OT - A intriguing "open lette"r on health care ...

Page 6 of 10  
"Upscale" wrote:

In the end, yes.
You are talking about a segment of the population that is at the bottom of the economic scale.
Lack of formal education also comes into play.
Also what gets included is sex education (i.e. birth control) now that Bush is gone.
Unrelated but it helps to illustrate the point that a little money spent at the right time, can save a whole lot later.
Malaria is a serious problem in parts of Africa, primarily transmitted by mosquitoes.
Bill Gates has brought in some mosquito netting and given it to people.
The reduction in malaria cases has been dramatic.
As usual, things get down to timing.
Lew
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"dpb" wrote:

As I said earlier, it is the real elephant in the room.
It is THE issue that society must face.
When do you say, "Enough is enough"?
Do we require everybody to have a "Living will"?
At least then, the desires of the person most affected are known.
Do we nationally adopt the procedures that are in place in Oregon?
Do we empower the government to make these decisions?
I think NOT.
What part does a persons religion have in this process?
Tough questions, but it now is the time to face up to what are not only tough, but uncomfortable questions to answer.
Lew
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Lew Hodgett wrote: ...

I don't follow that at all -- everything you've written up to this point seems to be supporting nationalizing all health care--now you're putting it into the individual's province where I've said it belonged all along and gotten ripped...I'm cornfoozed for sure now, good buddy.
--
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"dpb" wrote:

I've stated and continue to say that the elephant in the room is "Mom & Pop".
I am truly glad the decision(s) on how we as a society address this issue is not mine.
In addition to the cold hard economic facts, there are the emotional ones involving religion, personal values, etc.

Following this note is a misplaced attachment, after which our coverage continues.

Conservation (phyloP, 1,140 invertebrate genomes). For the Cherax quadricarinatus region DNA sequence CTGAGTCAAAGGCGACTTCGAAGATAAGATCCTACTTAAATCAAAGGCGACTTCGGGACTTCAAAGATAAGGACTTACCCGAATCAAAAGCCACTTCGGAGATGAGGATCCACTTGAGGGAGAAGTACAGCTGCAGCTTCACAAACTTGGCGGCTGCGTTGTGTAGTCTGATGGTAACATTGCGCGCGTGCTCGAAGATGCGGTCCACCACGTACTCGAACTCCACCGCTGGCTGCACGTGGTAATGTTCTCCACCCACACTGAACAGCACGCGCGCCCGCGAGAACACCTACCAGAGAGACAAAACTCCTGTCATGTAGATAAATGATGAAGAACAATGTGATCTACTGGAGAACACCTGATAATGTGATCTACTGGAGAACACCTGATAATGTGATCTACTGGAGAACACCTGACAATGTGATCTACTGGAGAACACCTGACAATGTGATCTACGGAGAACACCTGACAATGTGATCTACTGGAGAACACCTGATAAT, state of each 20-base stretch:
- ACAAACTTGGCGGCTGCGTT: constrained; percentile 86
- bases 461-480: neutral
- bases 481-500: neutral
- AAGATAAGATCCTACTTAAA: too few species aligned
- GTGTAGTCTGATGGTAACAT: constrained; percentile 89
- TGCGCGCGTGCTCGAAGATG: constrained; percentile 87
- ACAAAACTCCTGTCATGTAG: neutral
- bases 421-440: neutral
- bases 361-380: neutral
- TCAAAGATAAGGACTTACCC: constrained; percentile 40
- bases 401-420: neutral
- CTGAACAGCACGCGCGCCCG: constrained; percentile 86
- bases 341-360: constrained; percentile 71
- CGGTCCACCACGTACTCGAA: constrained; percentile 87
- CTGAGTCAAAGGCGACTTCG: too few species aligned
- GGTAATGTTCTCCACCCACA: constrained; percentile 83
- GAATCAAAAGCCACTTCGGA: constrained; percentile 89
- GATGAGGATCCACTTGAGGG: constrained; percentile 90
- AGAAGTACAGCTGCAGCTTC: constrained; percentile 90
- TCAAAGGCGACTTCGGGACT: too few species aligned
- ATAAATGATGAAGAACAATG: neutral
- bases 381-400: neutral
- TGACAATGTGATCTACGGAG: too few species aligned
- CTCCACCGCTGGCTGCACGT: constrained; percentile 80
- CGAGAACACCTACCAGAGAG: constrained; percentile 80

I neither support or oppose "nationalizing all health care"; however, I do support EVERYBODY having health care insurance.
My money is on some form of hybrid private/public program will come out of Congress pretty quickly.
The politicians, if nothing else, astute at reading the tea leaves and responding to what the public wants.
The majority of the public wants health care coverage for the total population, and Congress is going to satisfy the public desire.
That's how they get re-elected.
Lew
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Lew Hodgett wrote: ...

Polls should as many as 80% were against bailouts; no poll showed anything at all approaching a majority in favor--how did that come out if the above were the primary driving force?
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"dpb" wrote:

Am clueless what polls you are referring to.
Been watching any C-Span lately?
Lew
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Lew Hodgett wrote:

No TV other than OTA networks. All stories in every paper I saw indicated general public was highly opposed.
Just an observation that the pol's don't always do the expected and other political factors come into play besides public opinion.
Certainly the current administration/congress leaders have intentions; what they actually get incorporated is yet to be determined.
And, of course, there's the old saw of "careful what you wish for; you just might get it".
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DAGS: poll bailout
Lots to clue you.

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"Swingman" wrote:

And what about the person who has no family?
Should they just shoot themselves?
Lew
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Lew Hodgett wrote:

The should make a plan and carry it out -- that could be LTC insurance, arrangements for private 3rd parties, whatever--but it ain't my responsibility nor that of government.
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Lew Hodgett wrote:

Tsk, tsk ... that's precisely why we, the responsible, give to charities, churches, and the like ... to care for both the unfortunate, and for those unfortunately irresponsible ... a method with a track record of more than a few thousand years, many more than the last couple of hundred when governments became heavily involved and the irresponsible became the prevalent type.
--